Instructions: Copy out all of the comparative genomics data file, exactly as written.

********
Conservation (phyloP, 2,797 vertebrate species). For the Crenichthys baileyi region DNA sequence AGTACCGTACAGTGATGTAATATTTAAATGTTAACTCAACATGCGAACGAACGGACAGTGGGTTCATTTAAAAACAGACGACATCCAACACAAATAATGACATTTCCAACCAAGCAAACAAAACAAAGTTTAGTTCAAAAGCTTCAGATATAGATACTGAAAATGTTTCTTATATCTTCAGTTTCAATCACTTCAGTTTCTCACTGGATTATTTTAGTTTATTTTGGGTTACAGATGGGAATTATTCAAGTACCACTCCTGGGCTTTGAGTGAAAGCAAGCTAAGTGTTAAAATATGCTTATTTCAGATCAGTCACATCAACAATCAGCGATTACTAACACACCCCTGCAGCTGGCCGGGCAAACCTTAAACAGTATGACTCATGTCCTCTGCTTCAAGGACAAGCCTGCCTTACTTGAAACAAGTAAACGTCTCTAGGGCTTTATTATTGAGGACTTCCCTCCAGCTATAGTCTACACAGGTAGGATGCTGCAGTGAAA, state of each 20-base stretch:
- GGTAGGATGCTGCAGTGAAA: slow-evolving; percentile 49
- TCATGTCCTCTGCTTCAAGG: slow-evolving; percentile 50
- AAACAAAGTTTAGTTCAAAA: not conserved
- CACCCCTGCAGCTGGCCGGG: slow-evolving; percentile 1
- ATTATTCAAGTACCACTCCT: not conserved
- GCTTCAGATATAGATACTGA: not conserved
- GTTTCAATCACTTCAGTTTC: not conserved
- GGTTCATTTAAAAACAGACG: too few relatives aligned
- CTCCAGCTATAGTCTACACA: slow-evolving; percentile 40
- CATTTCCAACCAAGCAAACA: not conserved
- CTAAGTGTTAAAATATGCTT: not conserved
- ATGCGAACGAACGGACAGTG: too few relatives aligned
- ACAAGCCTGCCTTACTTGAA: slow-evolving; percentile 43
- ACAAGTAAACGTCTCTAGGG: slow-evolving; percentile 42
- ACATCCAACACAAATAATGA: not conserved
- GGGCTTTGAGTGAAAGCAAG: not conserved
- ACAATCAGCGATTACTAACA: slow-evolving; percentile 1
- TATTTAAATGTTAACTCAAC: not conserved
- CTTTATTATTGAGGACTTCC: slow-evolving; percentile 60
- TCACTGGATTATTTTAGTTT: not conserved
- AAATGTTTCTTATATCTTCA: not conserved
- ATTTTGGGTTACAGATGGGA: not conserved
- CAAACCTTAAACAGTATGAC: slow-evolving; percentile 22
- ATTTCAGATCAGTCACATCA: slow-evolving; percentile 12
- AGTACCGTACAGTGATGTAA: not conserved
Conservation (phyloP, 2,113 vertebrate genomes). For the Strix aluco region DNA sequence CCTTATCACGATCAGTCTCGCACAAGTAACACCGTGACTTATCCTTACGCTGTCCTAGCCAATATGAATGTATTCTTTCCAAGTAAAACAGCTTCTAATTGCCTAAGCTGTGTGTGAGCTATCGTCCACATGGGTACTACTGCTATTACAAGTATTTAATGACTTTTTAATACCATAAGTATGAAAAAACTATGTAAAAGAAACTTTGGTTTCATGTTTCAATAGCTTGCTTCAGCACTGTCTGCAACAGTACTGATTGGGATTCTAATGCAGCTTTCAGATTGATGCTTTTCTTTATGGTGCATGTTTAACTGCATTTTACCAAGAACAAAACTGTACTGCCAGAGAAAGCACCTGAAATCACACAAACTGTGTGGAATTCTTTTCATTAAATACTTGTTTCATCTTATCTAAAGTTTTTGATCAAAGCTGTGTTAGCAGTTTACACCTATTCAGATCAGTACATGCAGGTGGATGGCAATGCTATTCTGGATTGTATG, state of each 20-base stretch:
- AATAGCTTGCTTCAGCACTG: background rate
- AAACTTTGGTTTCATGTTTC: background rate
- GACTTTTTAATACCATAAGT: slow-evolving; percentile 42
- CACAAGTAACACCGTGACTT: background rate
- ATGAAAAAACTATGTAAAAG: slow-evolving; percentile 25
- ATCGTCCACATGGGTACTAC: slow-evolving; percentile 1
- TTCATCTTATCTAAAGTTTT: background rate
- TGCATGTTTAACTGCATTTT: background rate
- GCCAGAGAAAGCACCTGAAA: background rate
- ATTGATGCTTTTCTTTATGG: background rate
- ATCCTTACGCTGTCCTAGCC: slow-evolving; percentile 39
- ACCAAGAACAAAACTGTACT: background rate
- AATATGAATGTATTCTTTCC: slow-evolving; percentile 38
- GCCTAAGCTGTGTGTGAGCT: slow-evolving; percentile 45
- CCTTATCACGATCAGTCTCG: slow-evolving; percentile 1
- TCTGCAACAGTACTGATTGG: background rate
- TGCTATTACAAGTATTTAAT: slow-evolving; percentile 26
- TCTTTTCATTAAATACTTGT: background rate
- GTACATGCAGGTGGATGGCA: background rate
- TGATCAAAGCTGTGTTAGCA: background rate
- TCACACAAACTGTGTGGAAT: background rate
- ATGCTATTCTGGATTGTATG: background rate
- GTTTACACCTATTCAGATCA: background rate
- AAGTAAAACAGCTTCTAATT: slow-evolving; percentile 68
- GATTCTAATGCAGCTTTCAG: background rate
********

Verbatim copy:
Conservation (phyloP, 2,797 vertebrate species). For the Crenichthys baileyi region DNA sequence AGTACCGTACAGTGATGTAATATTTAAATGTTAACTCAACATGCGAACGAACGGACAGTGGGTTCATTTAAAAACAGACGACATCCAACACAAATAATGACATTTCCAACCAAGCAAACAAAACAAAGTTTAGTTCAAAAGCTTCAGATATAGATACTGAAAATGTTTCTTATATCTTCAGTTTCAATCACTTCAGTTTCTCACTGGATTATTTTAGTTTATTTTGGGTTACAGATGGGAATTATTCAAGTACCACTCCTGGGCTTTGAGTGAAAGCAAGCTAAGTGTTAAAATATGCTTATTTCAGATCAGTCACATCAACAATCAGCGATTACTAACACACCCCTGCAGCTGGCCGGGCAAACCTTAAACAGTATGACTCATGTCCTCTGCTTCAAGGACAAGCCTGCCTTACTTGAAACAAGTAAACGTCTCTAGGGCTTTATTATTGAGGACTTCCCTCCAGCTATAGTCTACACAGGTAGGATGCTGCAGTGAAA, state of each 20-base stretch:
- GGTAGGATGCTGCAGTGAAA: slow-evolving; percentile 49
- TCATGTCCTCTGCTTCAAGG: slow-evolving; percentile 50
- AAACAAAGTTTAGTTCAAAA: not conserved
- CACCCCTGCAGCTGGCCGGG: slow-evolving; percentile 1
- ATTATTCAAGTACCACTCCT: not conserved
- GCTTCAGATATAGATACTGA: not conserved
- GTTTCAATCACTTCAGTTTC: not conserved
- GGTTCATTTAAAAACAGACG: too few relatives aligned
- CTCCAGCTATAGTCTACACA: slow-evolving; percentile 40
- CATTTCCAACCAAGCAAACA: not conserved
- CTAAGTGTTAAAATATGCTT: not conserved
- ATGCGAACGAACGGACAGTG: too few relatives aligned
- ACAAGCCTGCCTTACTTGAA: slow-evolving; percentile 43
- ACAAGTAAACGTCTCTAGGG: slow-evolving; percentile 42
- ACATCCAACACAAATAATGA: not conserved
- GGGCTTTGAGTGAAAGCAAG: not conserved
- ACAATCAGCGATTACTAACA: slow-evolving; percentile 1
- TATTTAAATGTTAACTCAAC: not conserved
- CTTTATTATTGAGGACTTCC: slow-evolving; percentile 60
- TCACTGGATTATTTTAGTTT: not conserved
- AAATGTTTCTTATATCTTCA: not conserved
- ATTTTGGGTTACAGATGGGA: not conserved
- CAAACCTTAAACAGTATGAC: slow-evolving; percentile 22
- ATTTCAGATCAGTCACATCA: slow-evolving; percentile 12
- AGTACCGTACAGTGATGTAA: not conserved
Conservation (phyloP, 2,113 vertebrate genomes). For the Strix aluco region DNA sequence CCTTATCACGATCAGTCTCGCACAAGTAACACCGTGACTTATCCTTACGCTGTCCTAGCCAATATGAATGTATTCTTTCCAAGTAAAACAGCTTCTAATTGCCTAAGCTGTGTGTGAGCTATCGTCCACATGGGTACTACTGCTATTACAAGTATTTAATGACTTTTTAATACCATAAGTATGAAAAAACTATGTAAAAGAAACTTTGGTTTCATGTTTCAATAGCTTGCTTCAGCACTGTCTGCAACAGTACTGATTGGGATTCTAATGCAGCTTTCAGATTGATGCTTTTCTTTATGGTGCATGTTTAACTGCATTTTACCAAGAACAAAACTGTACTGCCAGAGAAAGCACCTGAAATCACACAAACTGTGTGGAATTCTTTTCATTAAATACTTGTTTCATCTTATCTAAAGTTTTTGATCAAAGCTGTGTTAGCAGTTTACACCTATTCAGATCAGTACATGCAGGTGGATGGCAATGCTATTCTGGATTGTATG, state of each 20-base stretch:
- AATAGCTTGCTTCAGCACTG: background rate
- AAACTTTGGTTTCATGTTTC: background rate
- GACTTTTTAATACCATAAGT: slow-evolving; percentile 42
- CACAAGTAACACCGTGACTT: background rate
- ATGAAAAAACTATGTAAAAG: slow-evolving; percentile 25
- ATCGTCCACATGGGTACTAC: slow-evolving; percentile 1
- TTCATCTTATCTAAAGTTTT: background rate
- TGCATGTTTAACTGCATTTT: background rate
- GCCAGAGAAAGCACCTGAAA: background rate
- ATTGATGCTTTTCTTTATGG: background rate
- ATCCTTACGCTGTCCTAGCC: slow-evolving; percentile 39
- ACCAAGAACAAAACTGTACT: background rate
- AATATGAATGTATTCTTTCC: slow-evolving; percentile 38
- GCCTAAGCTGTGTGTGAGCT: slow-evolving; percentile 45
- CCTTATCACGATCAGTCTCG: slow-evolving; percentile 1
- TCTGCAACAGTACTGATTGG: background rate
- TGCTATTACAAGTATTTAAT: slow-evolving; percentile 26
- TCTTTTCATTAAATACTTGT: background rate
- GTACATGCAGGTGGATGGCA: background rate
- TGATCAAAGCTGTGTTAGCA: background rate
- TCACACAAACTGTGTGGAAT: background rate
- ATGCTATTCTGGATTGTATG: background rate
- GTTTACACCTATTCAGATCA: background rate
- AAGTAAAACAGCTTCTAATT: slow-evolving; percentile 68
- GATTCTAATGCAGCTTTCAG: background rate